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Foleo - A Mobile Companion With Legs

Wed Jul 25, 2007 - 11:18 AM EDT - By Annie Latham


When I first read about the Foleo, I’ll admit I was intrigued. Knowing Jeff Hawkins’ track record for creating well thought out mobile devices that were simple to use, my sense was that he probably had an ace up his sleeve. After attending the Foleo Sneak Peek in San Francisco, I realized I was wrong – He’s actually got a pair of aces! But before I talk about those, here are some of my “first impressions.”

As I mentioned in my commentary that appeared in the June 1 edition of Talkin’ Treo, the Foleo compares favorably to my Acer Travelmate C110.

It has the same width (10-inch screen) with a full-size keyboard. What I always liked about that Acer was that it compared favorably with “The Organizer” all-purpose, spiral notebook by Ampad that I use.

Check this out. The Foleo is roughly the same length, but it is skinnier. It felt really nice too. In fact, it was a lot more comfortable to hold than my spiral notebook.

The Little Things Make a Difference:

It flips open smoothly –-no struggling with a clasp. Just push the ON button – and just like magic, you are instantly ready to go! No waiting through a lengthy boot cycle. Since I am someone who tends to gallop through life, I found this way cool!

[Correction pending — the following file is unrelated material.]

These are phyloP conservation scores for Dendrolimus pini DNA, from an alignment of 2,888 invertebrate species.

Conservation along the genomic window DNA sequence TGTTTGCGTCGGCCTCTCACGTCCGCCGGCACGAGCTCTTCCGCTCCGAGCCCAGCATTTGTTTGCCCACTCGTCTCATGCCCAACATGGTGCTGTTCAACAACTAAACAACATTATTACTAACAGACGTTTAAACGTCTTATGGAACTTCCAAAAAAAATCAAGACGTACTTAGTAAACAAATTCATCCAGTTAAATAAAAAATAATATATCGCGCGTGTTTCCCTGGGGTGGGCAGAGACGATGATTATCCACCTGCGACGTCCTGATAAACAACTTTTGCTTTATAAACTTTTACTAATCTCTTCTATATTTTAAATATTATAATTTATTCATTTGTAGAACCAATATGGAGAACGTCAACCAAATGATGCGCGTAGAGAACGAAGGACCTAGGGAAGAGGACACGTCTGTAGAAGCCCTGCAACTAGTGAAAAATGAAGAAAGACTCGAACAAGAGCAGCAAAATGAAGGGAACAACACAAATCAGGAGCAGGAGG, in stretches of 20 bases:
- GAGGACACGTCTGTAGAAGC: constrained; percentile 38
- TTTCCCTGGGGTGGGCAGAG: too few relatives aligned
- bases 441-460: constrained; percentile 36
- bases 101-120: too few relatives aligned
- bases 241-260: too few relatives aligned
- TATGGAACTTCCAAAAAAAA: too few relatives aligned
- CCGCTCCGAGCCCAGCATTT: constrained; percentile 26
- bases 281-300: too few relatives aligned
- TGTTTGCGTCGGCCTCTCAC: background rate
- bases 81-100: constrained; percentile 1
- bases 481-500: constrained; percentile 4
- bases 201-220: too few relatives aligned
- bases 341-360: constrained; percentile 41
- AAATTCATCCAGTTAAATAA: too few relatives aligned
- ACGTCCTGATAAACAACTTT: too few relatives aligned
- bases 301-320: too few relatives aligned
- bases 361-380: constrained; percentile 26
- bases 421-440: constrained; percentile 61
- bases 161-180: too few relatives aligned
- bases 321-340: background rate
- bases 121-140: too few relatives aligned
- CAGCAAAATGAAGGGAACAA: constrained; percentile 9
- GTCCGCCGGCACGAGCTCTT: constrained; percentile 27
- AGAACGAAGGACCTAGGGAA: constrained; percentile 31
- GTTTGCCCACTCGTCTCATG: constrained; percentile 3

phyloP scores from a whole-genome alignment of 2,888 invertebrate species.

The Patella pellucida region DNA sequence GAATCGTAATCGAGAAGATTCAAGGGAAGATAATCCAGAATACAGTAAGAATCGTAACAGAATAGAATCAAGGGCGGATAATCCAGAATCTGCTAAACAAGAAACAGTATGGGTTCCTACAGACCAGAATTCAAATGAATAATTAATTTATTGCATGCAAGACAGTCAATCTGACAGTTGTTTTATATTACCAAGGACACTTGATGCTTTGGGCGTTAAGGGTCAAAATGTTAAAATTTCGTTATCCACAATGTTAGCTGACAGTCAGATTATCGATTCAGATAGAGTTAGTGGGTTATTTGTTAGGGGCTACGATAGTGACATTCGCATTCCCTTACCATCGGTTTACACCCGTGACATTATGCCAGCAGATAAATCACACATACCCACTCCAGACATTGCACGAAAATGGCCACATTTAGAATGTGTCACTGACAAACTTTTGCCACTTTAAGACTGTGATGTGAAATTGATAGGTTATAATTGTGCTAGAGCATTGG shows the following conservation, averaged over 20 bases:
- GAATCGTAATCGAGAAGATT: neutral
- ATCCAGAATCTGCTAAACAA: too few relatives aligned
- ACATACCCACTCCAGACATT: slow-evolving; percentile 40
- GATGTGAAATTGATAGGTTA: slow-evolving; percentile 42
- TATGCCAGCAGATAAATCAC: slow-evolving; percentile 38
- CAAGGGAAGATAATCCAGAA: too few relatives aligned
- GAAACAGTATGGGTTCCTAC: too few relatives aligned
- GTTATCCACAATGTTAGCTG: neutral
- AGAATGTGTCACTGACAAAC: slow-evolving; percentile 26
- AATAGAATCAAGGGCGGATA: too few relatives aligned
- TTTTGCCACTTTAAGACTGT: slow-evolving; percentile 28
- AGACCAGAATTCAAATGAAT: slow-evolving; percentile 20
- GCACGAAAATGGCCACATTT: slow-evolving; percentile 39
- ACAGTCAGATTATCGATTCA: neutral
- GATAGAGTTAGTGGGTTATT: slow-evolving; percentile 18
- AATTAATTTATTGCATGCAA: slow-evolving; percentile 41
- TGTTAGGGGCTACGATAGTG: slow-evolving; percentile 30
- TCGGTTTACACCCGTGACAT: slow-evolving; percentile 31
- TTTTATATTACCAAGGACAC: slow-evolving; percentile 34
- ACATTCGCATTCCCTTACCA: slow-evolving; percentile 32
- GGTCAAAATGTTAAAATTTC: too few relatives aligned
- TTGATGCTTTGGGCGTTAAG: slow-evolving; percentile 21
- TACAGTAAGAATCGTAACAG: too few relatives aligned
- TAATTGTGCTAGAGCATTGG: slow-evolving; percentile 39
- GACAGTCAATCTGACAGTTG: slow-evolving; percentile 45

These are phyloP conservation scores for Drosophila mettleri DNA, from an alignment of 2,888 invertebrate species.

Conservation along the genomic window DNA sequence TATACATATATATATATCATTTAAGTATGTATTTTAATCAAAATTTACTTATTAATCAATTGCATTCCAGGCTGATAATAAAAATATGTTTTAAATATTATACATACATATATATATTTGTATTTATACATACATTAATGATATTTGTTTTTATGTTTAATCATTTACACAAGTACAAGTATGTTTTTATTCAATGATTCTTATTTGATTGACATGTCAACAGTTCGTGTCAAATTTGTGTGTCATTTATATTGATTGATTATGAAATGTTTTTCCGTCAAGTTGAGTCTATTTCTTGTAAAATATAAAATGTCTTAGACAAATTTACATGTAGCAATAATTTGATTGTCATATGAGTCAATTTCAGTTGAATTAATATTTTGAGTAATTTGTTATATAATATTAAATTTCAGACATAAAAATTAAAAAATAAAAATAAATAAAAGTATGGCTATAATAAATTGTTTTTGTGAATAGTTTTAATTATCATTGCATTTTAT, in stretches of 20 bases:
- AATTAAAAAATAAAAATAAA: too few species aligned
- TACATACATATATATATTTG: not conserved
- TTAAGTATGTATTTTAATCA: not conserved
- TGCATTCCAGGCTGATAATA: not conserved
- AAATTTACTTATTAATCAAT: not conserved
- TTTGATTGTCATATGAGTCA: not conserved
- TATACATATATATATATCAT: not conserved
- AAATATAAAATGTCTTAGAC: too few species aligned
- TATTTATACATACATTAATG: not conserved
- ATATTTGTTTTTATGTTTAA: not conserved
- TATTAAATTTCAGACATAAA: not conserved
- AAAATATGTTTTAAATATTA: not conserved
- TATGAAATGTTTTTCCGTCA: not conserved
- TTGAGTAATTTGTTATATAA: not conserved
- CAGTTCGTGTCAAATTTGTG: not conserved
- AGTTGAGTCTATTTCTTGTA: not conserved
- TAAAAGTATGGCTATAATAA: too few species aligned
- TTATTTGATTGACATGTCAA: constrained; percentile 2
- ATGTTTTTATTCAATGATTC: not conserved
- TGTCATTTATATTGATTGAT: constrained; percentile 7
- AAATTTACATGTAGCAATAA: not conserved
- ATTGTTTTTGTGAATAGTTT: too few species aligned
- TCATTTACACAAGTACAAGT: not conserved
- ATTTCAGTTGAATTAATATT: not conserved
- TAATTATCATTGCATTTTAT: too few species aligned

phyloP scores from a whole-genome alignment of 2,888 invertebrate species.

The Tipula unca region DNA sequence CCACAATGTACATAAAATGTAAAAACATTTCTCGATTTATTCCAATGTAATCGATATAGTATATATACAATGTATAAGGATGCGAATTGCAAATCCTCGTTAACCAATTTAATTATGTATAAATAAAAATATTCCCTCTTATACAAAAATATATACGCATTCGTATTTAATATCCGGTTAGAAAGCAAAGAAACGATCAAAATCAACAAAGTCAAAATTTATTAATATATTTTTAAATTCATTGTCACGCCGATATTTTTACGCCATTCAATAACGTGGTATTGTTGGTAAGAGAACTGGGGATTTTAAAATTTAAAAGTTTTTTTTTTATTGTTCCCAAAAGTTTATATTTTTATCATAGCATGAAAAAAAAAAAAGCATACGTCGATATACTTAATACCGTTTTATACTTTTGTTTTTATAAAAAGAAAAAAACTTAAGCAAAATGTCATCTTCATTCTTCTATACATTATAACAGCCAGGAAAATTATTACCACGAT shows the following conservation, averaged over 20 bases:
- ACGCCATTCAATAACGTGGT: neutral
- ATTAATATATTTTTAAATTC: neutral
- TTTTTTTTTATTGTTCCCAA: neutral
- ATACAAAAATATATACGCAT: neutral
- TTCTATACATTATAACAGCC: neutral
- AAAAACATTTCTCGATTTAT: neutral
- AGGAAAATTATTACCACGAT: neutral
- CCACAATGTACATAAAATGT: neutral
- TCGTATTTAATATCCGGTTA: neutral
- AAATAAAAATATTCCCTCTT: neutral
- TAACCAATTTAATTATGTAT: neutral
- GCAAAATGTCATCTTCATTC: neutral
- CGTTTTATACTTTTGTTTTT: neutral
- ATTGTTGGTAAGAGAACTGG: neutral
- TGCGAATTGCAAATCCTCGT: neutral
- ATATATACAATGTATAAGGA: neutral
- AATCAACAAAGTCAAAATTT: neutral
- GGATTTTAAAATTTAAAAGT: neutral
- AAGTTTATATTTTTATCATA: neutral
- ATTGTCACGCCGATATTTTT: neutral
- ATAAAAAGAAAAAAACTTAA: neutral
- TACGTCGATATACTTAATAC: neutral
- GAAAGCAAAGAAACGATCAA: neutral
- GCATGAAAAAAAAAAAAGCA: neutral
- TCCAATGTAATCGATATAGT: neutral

Before I went any further, I closed the Foleo. I know that sounds weird, but I wanted to get a feel for how easily it shut (and shut down). What can I say except that this also compared favorably to The Organizer notebook of mine. You just close the cover and it is automatically powered-off. That’s right – no waiting through “Are you sure?” messages.

So when Jeff Hawkins said in the first video that appeared on the Palm blog, that they spent a lot of time getting “the feel right” and the “hinges right,” I believe him.

The full-size keyboard has a nice feel to it and the screen was clear and sharp. No squinting!

However, on the topic of “little things,” there was something I found a wee bit annoying.

The Foleo uses an “eraser head mouse.” I wasn’t a big fan of it when I first tried it out on an IBM Thinkpad. On the Foleo, I found it kind of frustrating. Perhaps in time, I’d get used to it. You figure I’ve been enjoying the trackpad-style mouse for a while (on my PowerBook G4 and my Acer Travelmate), so of course, an eraser head would feel weird. The Palm rep assured me that a USB mouse would work fine with it. To me, that kind of defeats the whole “instant on,” “easy to use” concept since you’d have to dig out a mouse and find a flat surface to use it on. Oh well. To wrap up this section on first impressions, accessing a WiFi connection and hopping online seemed effortless. But until I road test the Foleo, I won’t know for sure. However, at the Palm Store I found that the TreoCentral web page loaded quickly and it looked great.

I also liked how it would take SD cards like the one I use in my Treo 700p. Palm refers to the slot on the side of the Foleo as a “SD/MultiMediaCard expansion slot.” That’s a mouthful, for sure. I was just glad for a simple storage solution.